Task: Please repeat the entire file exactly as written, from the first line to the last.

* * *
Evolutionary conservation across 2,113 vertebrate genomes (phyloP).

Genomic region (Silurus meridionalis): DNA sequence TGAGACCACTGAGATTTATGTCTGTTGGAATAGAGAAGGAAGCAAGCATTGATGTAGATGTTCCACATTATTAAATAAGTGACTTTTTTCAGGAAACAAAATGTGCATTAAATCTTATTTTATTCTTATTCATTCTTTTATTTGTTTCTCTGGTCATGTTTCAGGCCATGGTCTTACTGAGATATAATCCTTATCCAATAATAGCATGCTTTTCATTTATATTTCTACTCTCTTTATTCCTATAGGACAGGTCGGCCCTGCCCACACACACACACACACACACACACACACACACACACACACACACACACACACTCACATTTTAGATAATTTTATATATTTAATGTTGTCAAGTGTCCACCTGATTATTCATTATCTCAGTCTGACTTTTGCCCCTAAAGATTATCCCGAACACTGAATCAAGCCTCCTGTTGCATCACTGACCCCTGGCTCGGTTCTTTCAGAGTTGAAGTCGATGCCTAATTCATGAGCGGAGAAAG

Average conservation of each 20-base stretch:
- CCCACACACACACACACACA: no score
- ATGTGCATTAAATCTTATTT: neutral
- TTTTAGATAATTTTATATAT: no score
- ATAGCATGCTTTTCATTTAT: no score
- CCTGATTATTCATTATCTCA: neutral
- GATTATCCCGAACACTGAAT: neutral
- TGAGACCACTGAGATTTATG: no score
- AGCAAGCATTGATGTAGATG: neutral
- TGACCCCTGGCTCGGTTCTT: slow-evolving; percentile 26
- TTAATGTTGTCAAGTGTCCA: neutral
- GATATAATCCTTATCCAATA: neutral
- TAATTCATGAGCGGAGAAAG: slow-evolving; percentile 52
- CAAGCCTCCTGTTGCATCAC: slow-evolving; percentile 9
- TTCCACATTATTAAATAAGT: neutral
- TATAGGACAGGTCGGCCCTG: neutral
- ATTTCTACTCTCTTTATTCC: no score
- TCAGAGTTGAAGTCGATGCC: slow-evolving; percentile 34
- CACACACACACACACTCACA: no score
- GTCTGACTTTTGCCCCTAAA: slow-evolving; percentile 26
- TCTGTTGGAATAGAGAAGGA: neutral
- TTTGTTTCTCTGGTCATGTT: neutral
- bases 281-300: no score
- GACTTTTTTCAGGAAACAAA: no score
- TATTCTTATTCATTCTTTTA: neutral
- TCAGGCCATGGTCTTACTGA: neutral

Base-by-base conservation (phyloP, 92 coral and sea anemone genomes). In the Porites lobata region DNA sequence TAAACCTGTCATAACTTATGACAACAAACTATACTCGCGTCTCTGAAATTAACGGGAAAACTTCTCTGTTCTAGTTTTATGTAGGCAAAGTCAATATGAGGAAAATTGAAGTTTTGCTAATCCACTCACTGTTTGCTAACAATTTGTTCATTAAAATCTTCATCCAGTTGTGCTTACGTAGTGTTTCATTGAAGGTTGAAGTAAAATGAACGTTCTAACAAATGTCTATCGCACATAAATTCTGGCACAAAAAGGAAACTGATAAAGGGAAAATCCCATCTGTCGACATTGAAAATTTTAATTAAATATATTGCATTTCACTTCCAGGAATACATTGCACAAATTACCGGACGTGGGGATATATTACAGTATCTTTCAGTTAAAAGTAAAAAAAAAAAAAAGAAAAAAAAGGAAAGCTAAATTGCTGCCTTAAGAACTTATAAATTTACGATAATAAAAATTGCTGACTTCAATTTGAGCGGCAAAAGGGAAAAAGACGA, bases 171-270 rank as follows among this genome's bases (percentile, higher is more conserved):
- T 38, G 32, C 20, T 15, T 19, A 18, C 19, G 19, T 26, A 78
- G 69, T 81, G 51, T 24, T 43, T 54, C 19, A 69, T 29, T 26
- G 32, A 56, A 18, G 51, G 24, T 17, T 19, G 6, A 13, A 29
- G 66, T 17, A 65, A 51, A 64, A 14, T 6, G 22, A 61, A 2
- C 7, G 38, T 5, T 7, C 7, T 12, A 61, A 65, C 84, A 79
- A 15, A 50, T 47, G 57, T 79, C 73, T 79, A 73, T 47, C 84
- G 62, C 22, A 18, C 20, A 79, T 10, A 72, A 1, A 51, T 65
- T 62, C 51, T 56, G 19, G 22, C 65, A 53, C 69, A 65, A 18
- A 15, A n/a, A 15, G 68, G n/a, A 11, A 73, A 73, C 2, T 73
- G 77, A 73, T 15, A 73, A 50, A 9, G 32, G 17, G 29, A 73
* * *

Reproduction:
Evolutionary conservation across 2,113 vertebrate genomes (phyloP).

Genomic region (Silurus meridionalis): DNA sequence TGAGACCACTGAGATTTATGTCTGTTGGAATAGAGAAGGAAGCAAGCATTGATGTAGATGTTCCACATTATTAAATAAGTGACTTTTTTCAGGAAACAAAATGTGCATTAAATCTTATTTTATTCTTATTCATTCTTTTATTTGTTTCTCTGGTCATGTTTCAGGCCATGGTCTTACTGAGATATAATCCTTATCCAATAATAGCATGCTTTTCATTTATATTTCTACTCTCTTTATTCCTATAGGACAGGTCGGCCCTGCCCACACACACACACACACACACACACACACACACACACACACACACACACACACTCACATTTTAGATAATTTTATATATTTAATGTTGTCAAGTGTCCACCTGATTATTCATTATCTCAGTCTGACTTTTGCCCCTAAAGATTATCCCGAACACTGAATCAAGCCTCCTGTTGCATCACTGACCCCTGGCTCGGTTCTTTCAGAGTTGAAGTCGATGCCTAATTCATGAGCGGAGAAAG

Average conservation of each 20-base stretch:
- CCCACACACACACACACACA: no score
- ATGTGCATTAAATCTTATTT: neutral
- TTTTAGATAATTTTATATAT: no score
- ATAGCATGCTTTTCATTTAT: no score
- CCTGATTATTCATTATCTCA: neutral
- GATTATCCCGAACACTGAAT: neutral
- TGAGACCACTGAGATTTATG: no score
- AGCAAGCATTGATGTAGATG: neutral
- TGACCCCTGGCTCGGTTCTT: slow-evolving; percentile 26
- TTAATGTTGTCAAGTGTCCA: neutral
- GATATAATCCTTATCCAATA: neutral
- TAATTCATGAGCGGAGAAAG: slow-evolving; percentile 52
- CAAGCCTCCTGTTGCATCAC: slow-evolving; percentile 9
- TTCCACATTATTAAATAAGT: neutral
- TATAGGACAGGTCGGCCCTG: neutral
- ATTTCTACTCTCTTTATTCC: no score
- TCAGAGTTGAAGTCGATGCC: slow-evolving; percentile 34
- CACACACACACACACTCACA: no score
- GTCTGACTTTTGCCCCTAAA: slow-evolving; percentile 26
- TCTGTTGGAATAGAGAAGGA: neutral
- TTTGTTTCTCTGGTCATGTT: neutral
- bases 281-300: no score
- GACTTTTTTCAGGAAACAAA: no score
- TATTCTTATTCATTCTTTTA: neutral
- TCAGGCCATGGTCTTACTGA: neutral

Base-by-base conservation (phyloP, 92 coral and sea anemone genomes). In the Porites lobata region DNA sequence TAAACCTGTCATAACTTATGACAACAAACTATACTCGCGTCTCTGAAATTAACGGGAAAACTTCTCTGTTCTAGTTTTATGTAGGCAAAGTCAATATGAGGAAAATTGAAGTTTTGCTAATCCACTCACTGTTTGCTAACAATTTGTTCATTAAAATCTTCATCCAGTTGTGCTTACGTAGTGTTTCATTGAAGGTTGAAGTAAAATGAACGTTCTAACAAATGTCTATCGCACATAAATTCTGGCACAAAAAGGAAACTGATAAAGGGAAAATCCCATCTGTCGACATTGAAAATTTTAATTAAATATATTGCATTTCACTTCCAGGAATACATTGCACAAATTACCGGACGTGGGGATATATTACAGTATCTTTCAGTTAAAAGTAAAAAAAAAAAAAAGAAAAAAAAGGAAAGCTAAATTGCTGCCTTAAGAACTTATAAATTTACGATAATAAAAATTGCTGACTTCAATTTGAGCGGCAAAAGGGAAAAAGACGA, bases 171-270 rank as follows among this genome's bases (percentile, higher is more conserved):
- T 38, G 32, C 20, T 15, T 19, A 18, C 19, G 19, T 26, A 78
- G 69, T 81, G 51, T 24, T 43, T 54, C 19, A 69, T 29, T 26
- G 32, A 56, A 18, G 51, G 24, T 17, T 19, G 6, A 13, A 29
- G 66, T 17, A 65, A 51, A 64, A 14, T 6, G 22, A 61, A 2
- C 7, G 38, T 5, T 7, C 7, T 12, A 61, A 65, C 84, A 79
- A 15, A 50, T 47, G 57, T 79, C 73, T 79, A 73, T 47, C 84
- G 62, C 22, A 18, C 20, A 79, T 10, A 72, A 1, A 51, T 65
- T 62, C 51, T 56, G 19, G 22, C 65, A 53, C 69, A 65, A 18
- A 15, A n/a, A 15, G 68, G n/a, A 11, A 73, A 73, C 2, T 73
- G 77, A 73, T 15, A 73, A 50, A 9, G 32, G 17, G 29, A 73